An example is ignition system for an engine. A mechanical system consists of lots of moving parts and works untill somthing burns or brakes or gets worn. The failure modes are complete failure on all or some cylinders, or drop in perfomance. Two systems running in parallel will increase MTTF by several orders of magnitude, because all the failure modes in one system is covered by a functional second system. It can run also when both systems fail, if the failure or on different cylinders or general poor performance.

A digital system is per default much more reliable because there are no moving parts, there is nothing to break. So, it is easy to assume that one digital system is much more reliable than a parallel mechanical system, because all the failure modes of the mechanical system are removed in the digital system. So, if two digital systems are mounted in parallel, it should be failsafe. This is obviosly not correct. As a start a digital system needs electrical power and the redundancy is transferred to the power distribution. Further, your system must handle all the failure modes in the power distribution (total and intermittent loss of power, power spikes etc).

The main important issue is the timing (the basic functionality of the ignition system). In a mechanical system this is handled by cams and contact points. They can brake, become worn out, but nothing more can happen. In a digital system, they need to be programmed, and this one of the main reasons you want a digital system, you can program the timing so it is optimal under all conditions (increasing HP and lower fuel consumption). But this is also where you can add an infinite number of failure modes. A new and dangerous failure mode is too advanced timing for one or several cylinders (ignition happends too early) due for instance to a power spike upsetting the controller. This can completely ruin the engine within a matter of minutes. But the real issue is that a parallel system will not prevent this, it will only make it worse (if ignition already has happened, you cannot "unignite"). Normal redundancy will double the probability of this failure mode. This is a general characteristic of digital control systems, normal redundancy does not work because you have added failure modes that cannot be solved by redundancy. In fact you would be better of with just one controller and focus on reliable power distribution.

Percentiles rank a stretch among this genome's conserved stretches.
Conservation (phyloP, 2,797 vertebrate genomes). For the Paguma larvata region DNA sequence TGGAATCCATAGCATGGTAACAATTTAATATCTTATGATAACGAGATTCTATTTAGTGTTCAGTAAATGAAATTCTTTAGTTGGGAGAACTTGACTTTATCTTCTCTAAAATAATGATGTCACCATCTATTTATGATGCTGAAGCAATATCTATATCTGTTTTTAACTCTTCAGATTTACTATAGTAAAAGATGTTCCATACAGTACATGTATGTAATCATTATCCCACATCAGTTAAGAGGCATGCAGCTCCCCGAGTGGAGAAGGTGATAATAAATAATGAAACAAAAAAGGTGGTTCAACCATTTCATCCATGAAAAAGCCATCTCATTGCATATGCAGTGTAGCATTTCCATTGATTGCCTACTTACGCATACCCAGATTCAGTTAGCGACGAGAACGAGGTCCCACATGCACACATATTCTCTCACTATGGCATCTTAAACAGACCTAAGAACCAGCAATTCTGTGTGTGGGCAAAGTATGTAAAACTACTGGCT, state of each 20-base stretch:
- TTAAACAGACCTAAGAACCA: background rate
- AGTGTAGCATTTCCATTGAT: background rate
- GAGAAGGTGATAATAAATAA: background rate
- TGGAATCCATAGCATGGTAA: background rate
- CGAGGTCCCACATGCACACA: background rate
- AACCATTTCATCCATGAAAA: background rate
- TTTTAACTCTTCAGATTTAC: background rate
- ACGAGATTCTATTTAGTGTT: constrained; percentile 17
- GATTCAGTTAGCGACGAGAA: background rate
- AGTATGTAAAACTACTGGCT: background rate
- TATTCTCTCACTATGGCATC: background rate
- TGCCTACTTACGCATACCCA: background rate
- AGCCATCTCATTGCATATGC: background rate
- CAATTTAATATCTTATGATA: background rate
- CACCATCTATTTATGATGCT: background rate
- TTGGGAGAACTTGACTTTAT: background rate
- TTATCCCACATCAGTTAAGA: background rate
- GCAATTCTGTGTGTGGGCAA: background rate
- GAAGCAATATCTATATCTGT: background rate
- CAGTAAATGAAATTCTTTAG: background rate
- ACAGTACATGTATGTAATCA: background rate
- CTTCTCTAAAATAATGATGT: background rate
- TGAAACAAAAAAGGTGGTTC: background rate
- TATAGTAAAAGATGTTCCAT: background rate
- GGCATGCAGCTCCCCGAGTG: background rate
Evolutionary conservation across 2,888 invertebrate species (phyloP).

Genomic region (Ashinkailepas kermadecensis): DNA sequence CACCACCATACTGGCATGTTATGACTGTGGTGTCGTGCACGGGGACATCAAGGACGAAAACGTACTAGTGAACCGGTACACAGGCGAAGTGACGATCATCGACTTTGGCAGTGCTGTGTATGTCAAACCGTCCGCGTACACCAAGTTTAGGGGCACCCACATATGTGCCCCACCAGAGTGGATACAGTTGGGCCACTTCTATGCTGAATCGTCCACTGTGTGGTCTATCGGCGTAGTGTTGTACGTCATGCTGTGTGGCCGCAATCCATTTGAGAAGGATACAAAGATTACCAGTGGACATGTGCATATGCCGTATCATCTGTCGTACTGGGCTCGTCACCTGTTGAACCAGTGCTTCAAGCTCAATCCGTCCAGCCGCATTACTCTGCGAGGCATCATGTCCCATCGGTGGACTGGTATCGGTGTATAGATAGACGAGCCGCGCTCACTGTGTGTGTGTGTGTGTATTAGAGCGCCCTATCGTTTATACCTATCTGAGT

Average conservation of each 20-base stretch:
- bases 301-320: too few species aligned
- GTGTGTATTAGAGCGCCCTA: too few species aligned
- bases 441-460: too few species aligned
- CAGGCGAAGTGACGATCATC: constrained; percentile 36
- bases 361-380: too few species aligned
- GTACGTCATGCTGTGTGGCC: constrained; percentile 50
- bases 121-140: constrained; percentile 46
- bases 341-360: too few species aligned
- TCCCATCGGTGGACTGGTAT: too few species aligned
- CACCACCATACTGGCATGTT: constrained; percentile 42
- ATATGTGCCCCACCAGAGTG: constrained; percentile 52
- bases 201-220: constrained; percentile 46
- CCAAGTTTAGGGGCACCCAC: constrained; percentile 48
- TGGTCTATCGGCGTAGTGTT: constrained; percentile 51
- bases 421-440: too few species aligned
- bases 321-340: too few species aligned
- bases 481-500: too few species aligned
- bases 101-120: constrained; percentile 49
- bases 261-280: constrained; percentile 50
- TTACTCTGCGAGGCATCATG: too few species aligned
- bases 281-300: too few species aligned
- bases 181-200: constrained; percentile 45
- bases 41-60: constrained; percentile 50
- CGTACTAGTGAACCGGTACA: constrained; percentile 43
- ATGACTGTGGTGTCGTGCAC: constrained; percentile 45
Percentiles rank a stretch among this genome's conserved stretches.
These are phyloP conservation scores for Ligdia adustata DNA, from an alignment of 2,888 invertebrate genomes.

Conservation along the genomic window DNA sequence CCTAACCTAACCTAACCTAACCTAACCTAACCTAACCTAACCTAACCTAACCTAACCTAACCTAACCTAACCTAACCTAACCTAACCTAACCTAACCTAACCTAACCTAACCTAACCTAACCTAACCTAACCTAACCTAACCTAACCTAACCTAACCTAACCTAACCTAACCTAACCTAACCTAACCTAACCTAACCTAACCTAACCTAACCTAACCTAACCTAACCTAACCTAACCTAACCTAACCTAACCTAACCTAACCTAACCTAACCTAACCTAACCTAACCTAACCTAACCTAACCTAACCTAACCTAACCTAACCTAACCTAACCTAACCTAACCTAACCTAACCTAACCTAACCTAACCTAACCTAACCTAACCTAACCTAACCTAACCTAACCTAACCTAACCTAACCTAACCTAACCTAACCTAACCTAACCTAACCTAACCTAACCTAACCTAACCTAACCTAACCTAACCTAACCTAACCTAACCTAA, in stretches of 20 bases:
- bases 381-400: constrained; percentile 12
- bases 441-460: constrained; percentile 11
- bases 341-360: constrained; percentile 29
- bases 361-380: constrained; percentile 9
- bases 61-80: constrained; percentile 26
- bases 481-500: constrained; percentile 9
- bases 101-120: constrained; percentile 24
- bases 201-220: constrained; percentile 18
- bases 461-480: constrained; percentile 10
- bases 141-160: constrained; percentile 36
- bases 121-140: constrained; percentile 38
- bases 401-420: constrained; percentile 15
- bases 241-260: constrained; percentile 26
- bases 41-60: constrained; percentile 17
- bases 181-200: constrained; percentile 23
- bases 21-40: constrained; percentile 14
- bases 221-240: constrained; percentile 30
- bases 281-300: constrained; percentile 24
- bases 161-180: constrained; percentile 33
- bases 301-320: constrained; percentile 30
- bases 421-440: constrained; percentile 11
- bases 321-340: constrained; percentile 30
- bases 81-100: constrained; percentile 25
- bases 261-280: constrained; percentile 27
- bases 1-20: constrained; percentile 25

In flight control systems this is solved by using at least 3 controllers, and using the output of the two most similar. So, the need for triple (and more) redundancy in digital systems is due to the nature of the failure modes, nothing else, and certainly not because it is assumed that software developers include undocumented and experimental trash in finished products. I mean, companies and governments are using billions of billions of dollars to make things as save and reliable as possible. There is no way anyone can convince me that including undocumented and experimental code that potentially can lower this reliability, is ethical.

Link to post
Share on other sites

QUOTE (bsvingen @ Apr 10 2009, 12:37 AM)

...There is no way anyone can convince me that including undocumented and experimental code that potentially can lower this reliability, is ethical.

OK, you believe it's unethical. None the less, it happens and varieties of it happen all the time by design and that is sometimes not documented BECAUSE it's "experimental". Calling it unethical to do that really doesn't change much in what happens in the real world nor does it alter the fact that this happens for many good reasons not the least of which is that it really is impossible to anticipate all possible failure modes of a real-time, physically implemented system.

So, if you are going to be consistent with your beliefs -- and also not be unethical yourself -- I would guess that means that you can no longer use LabVIEW.

Link to post
Share on other sites

QUOTE (bsvingen @ Apr 9 2009, 11:37 PM)

There is no way anyone can convince me that including undocumented and experimental code that potentially can lower this reliability, is ethical. (emphasis added)

But there's the rub: "code that can potentially lower this reliability."

You seem to believe that the mere existence of any undocumented features, or experimental features that are left in the software (or the runtime that it executes in) but not exposed to the user, automatically constitutes a lower-reliability system. I say unit test the code, and design the system so that no individual piece puts too much trust in any other piece.

Link to post
Share on other sites

QUOTE (Justin Goeres @ Apr 10 2009, 09:03 AM)

I say unit test the code, and design the system so that no individual piece puts too much trust in any other piece.

You totally had me until the comma. I completely agree with the unit testing, but I think the second part of that sentence is irrelevant, and possibly incite-ful. If you successfully unit test your code to well written requirements (usling standard processes, of course) then you're covered - the system design need not be considered.

Link to post
Share on other sites